May 18, 2024


Buzz The Music

Music festival planner retires after 35 years

Norfolk Musical Arts Festival kicks off on Feb. 27

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Music has filled every one of Emma Depner’s 91 years.

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The Wilsonville woman has been a piano student, a piano teacher, a church organist for 56 years and, for 35 years, helped run the competitive Norfolk Musical Arts Festival.

“I’ve loved it,” said Depner about her retirement as the longest-serving committee member of the festival, which attracts hundreds of participants each year.

“I loved what I was doing and the people I worked with. They were all hard-working, committed members of the board and I just loved the work.”

Depner was in various roles in the festival over the years before stepping in as festival chair from 2004 to 2021. Even after stepping down from leading the event, she remained a board member for another year – the festival’s longest-serving committee member, before fully retiring last fall.

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And, it’s not that Depner plans to take to her rocking chair.

She and her husband, Mike, are still active farmers despite their advanced years.

“I just felt ready to go. It was time for somebody else to take over.”

The pandemic was part of that: Depner said switching to a virtual festival in 2021 and a pared down version of the event in 2022 was “out of her realm” with an emphasis on digital entries and virtual performances.

“But I was really happy we were able to do that and not shut down completely.”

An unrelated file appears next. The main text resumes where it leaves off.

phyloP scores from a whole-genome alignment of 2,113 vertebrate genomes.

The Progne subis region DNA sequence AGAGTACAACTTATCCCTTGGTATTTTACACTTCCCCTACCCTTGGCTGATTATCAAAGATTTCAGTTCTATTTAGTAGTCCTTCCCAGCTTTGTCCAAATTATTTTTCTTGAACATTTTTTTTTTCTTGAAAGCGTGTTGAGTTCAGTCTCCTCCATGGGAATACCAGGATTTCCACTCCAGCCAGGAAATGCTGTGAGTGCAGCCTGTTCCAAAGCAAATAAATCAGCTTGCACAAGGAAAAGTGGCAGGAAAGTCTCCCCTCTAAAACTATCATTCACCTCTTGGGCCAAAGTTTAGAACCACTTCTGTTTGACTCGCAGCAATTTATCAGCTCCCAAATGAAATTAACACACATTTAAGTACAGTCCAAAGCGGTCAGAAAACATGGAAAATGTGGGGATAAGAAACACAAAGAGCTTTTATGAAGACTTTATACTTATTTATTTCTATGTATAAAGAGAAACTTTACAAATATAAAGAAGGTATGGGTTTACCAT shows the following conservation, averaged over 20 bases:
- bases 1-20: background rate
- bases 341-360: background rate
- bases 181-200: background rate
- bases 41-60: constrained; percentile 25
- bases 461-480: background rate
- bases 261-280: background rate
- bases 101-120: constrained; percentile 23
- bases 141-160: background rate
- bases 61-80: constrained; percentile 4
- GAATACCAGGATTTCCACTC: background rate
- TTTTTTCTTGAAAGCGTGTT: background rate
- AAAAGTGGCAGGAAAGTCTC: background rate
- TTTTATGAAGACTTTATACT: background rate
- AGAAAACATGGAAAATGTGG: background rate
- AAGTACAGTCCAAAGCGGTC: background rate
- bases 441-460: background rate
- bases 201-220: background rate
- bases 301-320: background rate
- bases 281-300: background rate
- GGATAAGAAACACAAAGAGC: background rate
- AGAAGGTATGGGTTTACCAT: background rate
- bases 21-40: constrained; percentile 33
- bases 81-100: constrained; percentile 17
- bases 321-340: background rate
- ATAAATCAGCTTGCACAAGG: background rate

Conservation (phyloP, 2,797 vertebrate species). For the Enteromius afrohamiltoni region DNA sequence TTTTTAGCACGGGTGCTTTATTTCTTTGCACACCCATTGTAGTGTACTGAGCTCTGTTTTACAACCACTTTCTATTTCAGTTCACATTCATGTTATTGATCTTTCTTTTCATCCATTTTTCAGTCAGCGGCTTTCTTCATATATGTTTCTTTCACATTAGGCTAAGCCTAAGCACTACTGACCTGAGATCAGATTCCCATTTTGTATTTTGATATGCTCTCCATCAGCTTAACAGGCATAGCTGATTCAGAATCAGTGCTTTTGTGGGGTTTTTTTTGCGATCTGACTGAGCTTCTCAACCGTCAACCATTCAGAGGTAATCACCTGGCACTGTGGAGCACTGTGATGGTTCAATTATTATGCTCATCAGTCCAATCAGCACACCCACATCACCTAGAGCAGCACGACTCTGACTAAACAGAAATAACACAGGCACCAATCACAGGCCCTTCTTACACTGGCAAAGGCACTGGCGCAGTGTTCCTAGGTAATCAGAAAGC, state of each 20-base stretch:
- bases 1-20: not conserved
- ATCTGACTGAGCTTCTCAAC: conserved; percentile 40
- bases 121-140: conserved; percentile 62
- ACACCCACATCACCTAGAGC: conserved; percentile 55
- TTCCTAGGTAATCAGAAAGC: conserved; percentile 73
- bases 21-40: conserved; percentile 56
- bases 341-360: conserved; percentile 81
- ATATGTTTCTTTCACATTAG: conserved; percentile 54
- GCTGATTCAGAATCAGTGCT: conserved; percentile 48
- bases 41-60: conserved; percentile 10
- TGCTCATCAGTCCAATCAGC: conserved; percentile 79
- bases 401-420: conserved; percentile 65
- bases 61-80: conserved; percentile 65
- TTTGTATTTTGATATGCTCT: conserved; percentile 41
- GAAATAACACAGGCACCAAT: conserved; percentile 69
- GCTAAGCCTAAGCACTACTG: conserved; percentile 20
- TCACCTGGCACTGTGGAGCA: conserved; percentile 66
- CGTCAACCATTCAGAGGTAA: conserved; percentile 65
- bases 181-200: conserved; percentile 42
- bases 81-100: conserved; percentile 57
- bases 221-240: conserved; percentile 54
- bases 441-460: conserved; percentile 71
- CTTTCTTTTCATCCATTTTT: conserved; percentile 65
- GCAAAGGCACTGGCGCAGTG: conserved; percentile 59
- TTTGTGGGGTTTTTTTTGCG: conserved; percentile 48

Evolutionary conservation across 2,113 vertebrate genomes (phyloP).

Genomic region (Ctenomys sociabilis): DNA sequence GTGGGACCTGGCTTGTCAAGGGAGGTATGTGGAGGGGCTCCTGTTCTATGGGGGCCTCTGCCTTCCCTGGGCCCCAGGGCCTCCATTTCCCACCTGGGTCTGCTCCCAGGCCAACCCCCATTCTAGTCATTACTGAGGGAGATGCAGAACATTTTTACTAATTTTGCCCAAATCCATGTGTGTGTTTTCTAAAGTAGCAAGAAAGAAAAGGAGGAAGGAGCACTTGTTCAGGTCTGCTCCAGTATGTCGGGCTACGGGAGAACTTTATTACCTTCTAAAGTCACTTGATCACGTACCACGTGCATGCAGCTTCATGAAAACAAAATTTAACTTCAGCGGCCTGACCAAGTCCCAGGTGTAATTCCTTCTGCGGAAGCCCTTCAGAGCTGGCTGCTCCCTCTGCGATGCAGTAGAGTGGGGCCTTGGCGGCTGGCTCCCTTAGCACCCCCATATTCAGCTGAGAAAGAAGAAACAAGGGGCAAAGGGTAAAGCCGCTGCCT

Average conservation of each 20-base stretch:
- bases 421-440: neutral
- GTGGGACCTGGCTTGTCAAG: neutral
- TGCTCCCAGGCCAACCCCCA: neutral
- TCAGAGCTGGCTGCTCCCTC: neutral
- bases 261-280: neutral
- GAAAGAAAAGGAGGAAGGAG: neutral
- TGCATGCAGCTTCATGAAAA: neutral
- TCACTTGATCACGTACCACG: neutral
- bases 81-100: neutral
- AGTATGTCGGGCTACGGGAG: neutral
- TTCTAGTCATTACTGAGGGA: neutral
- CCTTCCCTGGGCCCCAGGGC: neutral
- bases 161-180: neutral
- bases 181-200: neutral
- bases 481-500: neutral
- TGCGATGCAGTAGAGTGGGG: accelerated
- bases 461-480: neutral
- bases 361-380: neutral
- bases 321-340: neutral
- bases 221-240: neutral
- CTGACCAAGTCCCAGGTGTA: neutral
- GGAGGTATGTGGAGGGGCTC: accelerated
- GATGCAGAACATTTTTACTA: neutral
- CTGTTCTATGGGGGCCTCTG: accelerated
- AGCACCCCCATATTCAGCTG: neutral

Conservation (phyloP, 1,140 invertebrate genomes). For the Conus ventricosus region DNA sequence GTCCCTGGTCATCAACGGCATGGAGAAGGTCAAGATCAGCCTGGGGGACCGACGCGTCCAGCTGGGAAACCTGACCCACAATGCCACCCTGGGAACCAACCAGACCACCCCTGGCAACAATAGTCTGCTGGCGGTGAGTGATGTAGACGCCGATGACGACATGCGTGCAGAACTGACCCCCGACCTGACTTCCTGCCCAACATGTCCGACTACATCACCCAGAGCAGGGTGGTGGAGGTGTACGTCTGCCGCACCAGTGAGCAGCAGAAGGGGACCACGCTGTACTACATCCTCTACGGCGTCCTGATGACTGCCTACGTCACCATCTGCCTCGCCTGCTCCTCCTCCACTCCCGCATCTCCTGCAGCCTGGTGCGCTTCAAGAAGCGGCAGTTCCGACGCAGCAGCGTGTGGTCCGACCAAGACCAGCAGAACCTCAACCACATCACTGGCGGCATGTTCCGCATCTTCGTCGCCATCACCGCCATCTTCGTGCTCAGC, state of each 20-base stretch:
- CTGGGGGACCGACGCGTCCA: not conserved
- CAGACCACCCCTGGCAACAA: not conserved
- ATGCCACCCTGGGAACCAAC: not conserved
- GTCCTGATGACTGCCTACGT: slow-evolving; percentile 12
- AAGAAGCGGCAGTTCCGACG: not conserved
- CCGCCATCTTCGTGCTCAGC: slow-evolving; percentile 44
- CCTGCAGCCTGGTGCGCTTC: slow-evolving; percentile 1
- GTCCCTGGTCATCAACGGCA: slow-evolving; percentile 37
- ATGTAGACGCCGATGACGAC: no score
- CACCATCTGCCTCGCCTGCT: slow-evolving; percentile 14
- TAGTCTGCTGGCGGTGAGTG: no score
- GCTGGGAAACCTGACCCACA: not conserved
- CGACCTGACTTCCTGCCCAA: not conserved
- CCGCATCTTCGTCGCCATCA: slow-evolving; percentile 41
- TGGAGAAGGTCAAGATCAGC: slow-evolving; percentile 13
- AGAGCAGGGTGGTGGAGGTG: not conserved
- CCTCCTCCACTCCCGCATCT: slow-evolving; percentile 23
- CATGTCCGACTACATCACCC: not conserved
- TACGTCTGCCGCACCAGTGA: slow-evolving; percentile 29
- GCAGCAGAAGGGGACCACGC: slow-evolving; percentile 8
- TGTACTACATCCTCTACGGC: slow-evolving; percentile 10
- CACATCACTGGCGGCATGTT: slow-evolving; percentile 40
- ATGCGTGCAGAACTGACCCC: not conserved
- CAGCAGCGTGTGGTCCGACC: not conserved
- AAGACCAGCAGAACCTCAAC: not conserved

This year, the festival is back in full force, says festival secretary Vicky Lachine.

“Everyone is really excited to be back and we’re ready to go. It will be so nice to see the choirs, bands and barber-shoppers back at the event and several community and youth choirs.”

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This year’s festival, which began Feb. 27, has about 500 classes and performances featuring around 650 performers – less than pre-pandemic levels but a massive feat of organizing.

The festival committee paid tribute to Depner’s long musical impact on the community, saying it was Depner and festival founder Linda Bonadeo-Boll who got the first event running in 1987.

Andy Blackwood, who replaced Depner as board chair, said his predecessor was “the ultimate” in calm common sense and dedication to the festival.

“When she announced she was leaving, we understood, but we were so sorry to see her go. Emma loved the music and seeing the kids and everything about the festival.

“Whenever I have a problem posed to me, I immediately think ‘What would Emma do? What would Emma say?’ I do it all the time.”

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This year, for the first time, Depner will be sitting in the audience at many of the events, as a spectator only.

“I enjoy the choirs, but then I always enjoy everything. Maybe the bands and the speech arts .. I’ll have to see.”

Music festival back in full force

The 2023 Norfolk Musical Arts Festival is back in full form for the first time since 2020 this year.

More than 650 performers from Norfolk, Haldimand, Brant and Hamilton will compete in about 500 performances and classes.

“We’re thrilled to be back,” said festival committee chair Andy Blackwood, “and thrilled to have all our categories represented.”

From solo competitors to school choirs, the festival offers a change to compete against others and receive a constructive critique of a performance for musicians of all sorts, singers and spoken word performers.

Running from Feb. 27 to March 2 at various area churches and schools, the festival is freely open to the public with donations encouraged.

On March 2, competition for specific cups and monetary awards will be held at St. James United Church on Colborne St. S. at 7 p.m.

A final festival highlights and awards ceremony will be held on March 7, 7 p.m. at Old Windham United Church, 30 Glendale Cres.

For the full schedule and information, go to

[email protected]



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